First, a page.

. Introduction

In Poland, the first six plant species were placed under strict protection in 1919, and in 1946, the first species protection ordinance listing 110 plants was issued. The Ministry of the Environment’s regulation issued on October 9, 2014 (Journal of Laws, 2014), is currently in effect. A total of 415 species (including 270 seed plants) are strictly protected and 301 species (including 121 seed plants) are partially protected.

There are two basic strategies for preserving plant genomic reserves: in situ and ex situ conservation. Plants can be protected outside of their native habitats with a gene bank through traditional methods such as field collection, seed banks, and botanical gardens, as well as in vitro techniques using micropropagation and storage cultures. Many centers have tissue culture laboratories for the multiplication of plants that are difficult to propagate by conventional horticultural techniques.

Tissue culture permits mass production of cloned plants. Plants obtained in vitro can be of great value for research, living collections, and plant reintroduction programs if considered appropriate. Different morphogenetic pathways such as organogenesis, that is, the multiplication of shoots from axillary buds, the formation of adventitious organs, and somatic embryogenesis are used for in vitro production of native, protected, partly protected, endangered, critically endangered, and extinct species.

Australia is an example of a country that has successfully used in vitro cultures to protect endangered plant species for years (Ashmore et al., 2011). This country is currently implementing the Threatened Species Strategy 2021–2031 (Australian Government, 2021).

In vitro techniques were suggested for ex situ propagation of native endangered plant species in Poland for the first time by Professor Krystyna Kukułczanka from the Botanical Garden of the University of Wrocław. His paper, entitled “The role of in vitro cultures in the conservation of rare and threatened plant species” (Kukułczanka, 1987), referenced a seminar that took place ten years earlier in the Royal Botanic Gardens, Kew, England. At that time, the important role of tissue cultures in the protection and preservation of plant species that are difficult to reproduce using traditional methods was indicated. The author emphasized that plants could be multiplied in vitro by initiating a culture from a small number of seeds, organs, or tissues, and the resulting cultures could be maintained under optimal conditions for a long time and serve as tissue banks.

Currently, biotechnological methods based on in vitro techniques are being used as plant protection tools for various purposes. The most important are vegetative reproduction in vitro and protection of the morphogenetic potential of cells, tissues, and organs (Rybczyński & Mikuła, 2006).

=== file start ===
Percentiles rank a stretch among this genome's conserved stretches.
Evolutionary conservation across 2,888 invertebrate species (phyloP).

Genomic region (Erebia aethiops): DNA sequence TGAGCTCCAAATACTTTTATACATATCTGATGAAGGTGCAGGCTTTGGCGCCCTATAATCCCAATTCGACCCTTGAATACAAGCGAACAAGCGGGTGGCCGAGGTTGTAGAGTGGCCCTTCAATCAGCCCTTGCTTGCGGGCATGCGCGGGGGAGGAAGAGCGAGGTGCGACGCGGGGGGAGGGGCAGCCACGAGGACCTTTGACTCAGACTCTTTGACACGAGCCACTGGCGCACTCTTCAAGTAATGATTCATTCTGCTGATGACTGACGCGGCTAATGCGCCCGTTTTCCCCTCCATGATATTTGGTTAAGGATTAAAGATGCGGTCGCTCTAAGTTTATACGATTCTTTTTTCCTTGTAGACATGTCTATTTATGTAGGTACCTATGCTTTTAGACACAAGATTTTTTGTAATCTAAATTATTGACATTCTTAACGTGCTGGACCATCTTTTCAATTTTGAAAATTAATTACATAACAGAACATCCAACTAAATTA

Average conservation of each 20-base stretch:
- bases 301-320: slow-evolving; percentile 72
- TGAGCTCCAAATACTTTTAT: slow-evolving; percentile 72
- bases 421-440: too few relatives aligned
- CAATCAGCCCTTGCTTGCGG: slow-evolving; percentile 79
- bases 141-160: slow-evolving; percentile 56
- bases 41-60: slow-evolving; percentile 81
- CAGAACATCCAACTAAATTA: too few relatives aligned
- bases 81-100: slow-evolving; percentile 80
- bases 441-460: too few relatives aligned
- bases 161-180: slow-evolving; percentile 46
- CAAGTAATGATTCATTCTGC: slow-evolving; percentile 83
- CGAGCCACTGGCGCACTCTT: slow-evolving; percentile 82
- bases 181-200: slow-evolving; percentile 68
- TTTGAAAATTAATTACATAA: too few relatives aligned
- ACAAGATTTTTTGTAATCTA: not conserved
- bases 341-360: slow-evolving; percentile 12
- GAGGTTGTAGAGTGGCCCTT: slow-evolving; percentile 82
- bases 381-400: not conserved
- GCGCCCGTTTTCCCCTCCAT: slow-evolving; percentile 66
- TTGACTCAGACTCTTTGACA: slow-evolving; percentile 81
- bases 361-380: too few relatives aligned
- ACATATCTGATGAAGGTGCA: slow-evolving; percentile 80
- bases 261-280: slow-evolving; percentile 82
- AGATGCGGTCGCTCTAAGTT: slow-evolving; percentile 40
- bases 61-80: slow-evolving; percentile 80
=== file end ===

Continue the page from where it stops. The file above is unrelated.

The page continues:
For almost 30 years, Polish scientists from universities, research institutes, and botanical gardens have been working on developing micropropagation protocols for endangered species in Poland. However, only a few species of Polish flora are protected using in vitro techniques. The number of endangered plant species is growing, hence, propagation studies must be intensified in the near future and all possible techniques must be combined to cover various aspects of biodiversity protection.

The aim of this study is to review the most significant achievements of Polish scientists in the application of in vitro culture and biotechnology for the protection of native taxa. There are ten notable research institutions in Poland involved in this field, including eight academic centers and two botanical gardens (Table 1). These research centers investigate the possibilities of employing in vitro and biotechnological techniques to protect the endangered species native to Poland.

Table 1

The most notable research institutions involved in this field of in vitro conservation of protected species in Poland.

InstitutionPlant species
University of Agriculture in KrakowLeucojum vernum, Lilium maratagon, Cypripedium calceolus, Dactylorhiza maculate, Epipactis helleborine, Goodyera repens, Gymnadenia conopsea, Biscutella laevigata, Gentiana pneumonanthe, Hepatica nobilis, Primula farinose, Staphylea pinnata, Daphne cneorum
University of GdańskDrosera anglica, Cypripedium calceolus, Dactylorhiza majalis, Epipactis atrorubens, Epipactis palustris, Orchis morio
Nicolaus Copernicus University in ToruńCarlina onopordifolia, Cirsium pannonicum, Inula germanica, Leontopodium alpinum, Taraxacum pieninicum
Poznań University of Medical SciencesEryngium maritimum, Eryngium alpinum, Eryngium planum, Linnaea borealis, Rubus chamaemorus
Botanical Garden of the University of WrocławAsplenium adulterinum, Asplenium cuneifolium, Drosera intermedia, Drosera rotundifolia
Polish Academy of Sciences Botanical Garden – CBDC*Osmunda regalis, Lilium maratagon, Gentiana cruciate, Gentiana punctata
Jagiellonian UniversityPulsatilla vulgaris, Viola ulginosa, Viola stagnina
Adam Mickiewicz University in PoznańMatteucia struthiopteris, Osmunda regalis
University of Life Sciences in LublinAldrovanda vesiculosa, Salix lapponum